Online price mistakes

22 September, 2005

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22 September 2005

Q: One of my buyers ordered audiovisual equipment on a website advertised at a very low price and received messages from the seller onscreen and by e-mail that his order had been accepted. Our bank account was also debited. Then they sent us an e-mail refusing to honour the deal, saying that the low price was a mistake. Is this legal?

A: Paul Abbiati, a PMMS legal consultant, writes: Some lawyers tell business buyers and consumers that the internet is lawless and that English common law is out of touch with e-procurement, and cannot be applied. It gets worse, as some will tell you that English law lacks a definition of an e-contract.

Only the latter statement is true.

Several years ago, I was invited to speak on the BBC programme Working Lunch about electronic contracts, following City lawyers' silence over whether consumers had beaten a mighty electronics supplier over a price mistake on a website.

The problem of suppliers' price mistakes and failure to honour contracts is nothing new and will not go away. All that has changed is the environment. We have gone from ordering by letters to ordering by telephone, then to ordering by telex and fax, and now to ordering online and by e-mail.

So, who wins if the price of the goods or services anywhere - particularly on a website - is a bargain, the buyer orders according to the rules, and the supplier puts it in writing that your order has been accepted on the screen and/or in an e-mail and even debits your account?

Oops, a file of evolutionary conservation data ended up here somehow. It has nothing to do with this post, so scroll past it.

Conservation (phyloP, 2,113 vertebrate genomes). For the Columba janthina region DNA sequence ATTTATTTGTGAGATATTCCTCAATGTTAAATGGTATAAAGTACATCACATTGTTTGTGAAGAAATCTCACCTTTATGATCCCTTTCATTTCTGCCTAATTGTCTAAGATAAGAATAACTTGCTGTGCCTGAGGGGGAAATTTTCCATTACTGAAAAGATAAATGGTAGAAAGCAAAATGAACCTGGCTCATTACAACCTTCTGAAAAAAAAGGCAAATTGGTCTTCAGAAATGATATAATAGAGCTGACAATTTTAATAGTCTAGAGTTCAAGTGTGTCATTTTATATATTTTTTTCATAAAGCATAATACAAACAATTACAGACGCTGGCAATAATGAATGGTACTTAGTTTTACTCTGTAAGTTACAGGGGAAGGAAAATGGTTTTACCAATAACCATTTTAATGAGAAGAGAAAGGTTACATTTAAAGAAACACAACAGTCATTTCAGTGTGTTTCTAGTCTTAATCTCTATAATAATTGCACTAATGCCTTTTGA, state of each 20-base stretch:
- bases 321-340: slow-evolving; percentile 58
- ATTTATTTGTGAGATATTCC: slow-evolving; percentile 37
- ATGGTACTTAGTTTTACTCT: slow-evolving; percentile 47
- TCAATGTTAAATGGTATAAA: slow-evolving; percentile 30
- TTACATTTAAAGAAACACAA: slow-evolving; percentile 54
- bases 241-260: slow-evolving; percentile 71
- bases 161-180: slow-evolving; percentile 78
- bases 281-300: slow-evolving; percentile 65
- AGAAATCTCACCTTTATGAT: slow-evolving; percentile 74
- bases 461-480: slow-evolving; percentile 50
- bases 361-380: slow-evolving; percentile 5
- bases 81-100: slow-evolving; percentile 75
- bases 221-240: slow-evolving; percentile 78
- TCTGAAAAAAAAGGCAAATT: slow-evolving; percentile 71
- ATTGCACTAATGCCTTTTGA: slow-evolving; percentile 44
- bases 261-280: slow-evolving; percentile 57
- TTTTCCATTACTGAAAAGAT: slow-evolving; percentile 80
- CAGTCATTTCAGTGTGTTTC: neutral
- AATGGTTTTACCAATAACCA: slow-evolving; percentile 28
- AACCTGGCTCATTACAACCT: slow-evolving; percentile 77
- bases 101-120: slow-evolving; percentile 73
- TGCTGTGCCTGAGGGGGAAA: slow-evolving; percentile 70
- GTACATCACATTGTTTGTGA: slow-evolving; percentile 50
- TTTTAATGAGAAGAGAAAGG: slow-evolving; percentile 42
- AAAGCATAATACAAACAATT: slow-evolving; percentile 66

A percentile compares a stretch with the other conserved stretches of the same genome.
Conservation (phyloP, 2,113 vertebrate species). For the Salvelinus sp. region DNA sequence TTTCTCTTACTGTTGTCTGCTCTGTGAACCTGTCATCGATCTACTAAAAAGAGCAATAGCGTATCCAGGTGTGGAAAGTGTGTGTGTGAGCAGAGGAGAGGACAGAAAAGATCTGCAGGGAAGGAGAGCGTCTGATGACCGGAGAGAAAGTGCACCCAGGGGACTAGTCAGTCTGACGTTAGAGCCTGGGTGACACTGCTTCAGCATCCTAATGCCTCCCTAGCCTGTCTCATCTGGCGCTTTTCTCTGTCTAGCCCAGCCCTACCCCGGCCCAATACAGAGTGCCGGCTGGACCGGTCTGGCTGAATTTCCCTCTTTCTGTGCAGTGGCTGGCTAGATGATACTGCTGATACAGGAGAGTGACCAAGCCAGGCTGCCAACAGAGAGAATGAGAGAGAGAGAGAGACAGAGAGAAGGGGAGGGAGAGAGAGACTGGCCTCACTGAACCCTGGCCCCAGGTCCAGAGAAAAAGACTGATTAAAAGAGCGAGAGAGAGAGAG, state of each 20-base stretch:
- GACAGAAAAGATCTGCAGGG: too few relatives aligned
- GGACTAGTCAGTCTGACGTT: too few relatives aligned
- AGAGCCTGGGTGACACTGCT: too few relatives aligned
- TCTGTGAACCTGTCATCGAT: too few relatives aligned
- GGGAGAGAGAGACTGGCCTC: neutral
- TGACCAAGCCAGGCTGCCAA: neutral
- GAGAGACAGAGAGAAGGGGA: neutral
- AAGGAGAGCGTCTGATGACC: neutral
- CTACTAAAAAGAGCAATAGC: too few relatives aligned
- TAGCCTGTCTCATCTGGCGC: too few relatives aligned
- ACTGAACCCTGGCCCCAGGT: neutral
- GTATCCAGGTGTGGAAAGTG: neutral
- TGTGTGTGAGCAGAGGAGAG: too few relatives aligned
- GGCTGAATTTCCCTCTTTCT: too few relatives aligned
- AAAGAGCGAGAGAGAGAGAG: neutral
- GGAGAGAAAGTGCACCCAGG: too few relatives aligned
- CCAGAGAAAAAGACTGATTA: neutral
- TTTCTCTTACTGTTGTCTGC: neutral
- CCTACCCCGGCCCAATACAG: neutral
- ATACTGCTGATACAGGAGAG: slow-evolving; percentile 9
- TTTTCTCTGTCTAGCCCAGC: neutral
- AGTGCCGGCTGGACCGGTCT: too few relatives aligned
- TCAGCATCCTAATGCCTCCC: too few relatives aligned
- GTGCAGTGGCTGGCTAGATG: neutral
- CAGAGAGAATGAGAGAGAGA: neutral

Surprisingly, English law and other laws are clear on this. English law says that if a price offer or display anywhere is a genuine mistake, and it is clear to the reasonable person that the item's price is "too good to be true", then contract law will interpret the concluded contract - even if money is debited - as void for mistake.

All buyers might win their argument that the contract is valid just on confirmation of acceptance of the order in an e-mail if, for example, the price was "believable". This might apply, for example, if a DVD player normally priced at £20 was advertised for £1.50, or if the first five or 10 sets had been on sale at the low price as a loss leader.

However, a far greater reduction in price would not be "believable". The press reported recently that the retailers Argos and Homebase had advertised on their websites one bank holiday Monday a 28-inch television and DVD player, normally priced at £350, for 49p.

One buyer bought 80 sets at the bargain price, according to media reports. Argos and Homebase themselves said that 10,000 customers had bought the television and DVD player over the bank holiday.

However, these customers were destined to be disappointed. The retailers apologised, but were refusing to honour the website deals - even though they had debited customers' accounts - because the mistake in pricing was down to a "genuine internal error".

Need advice?

E-mail your question to adviser@supplymanagement.com

Please note that responses can only be given in the magazine and on the website, represent writers' personal views and should be regarded as general guidance only


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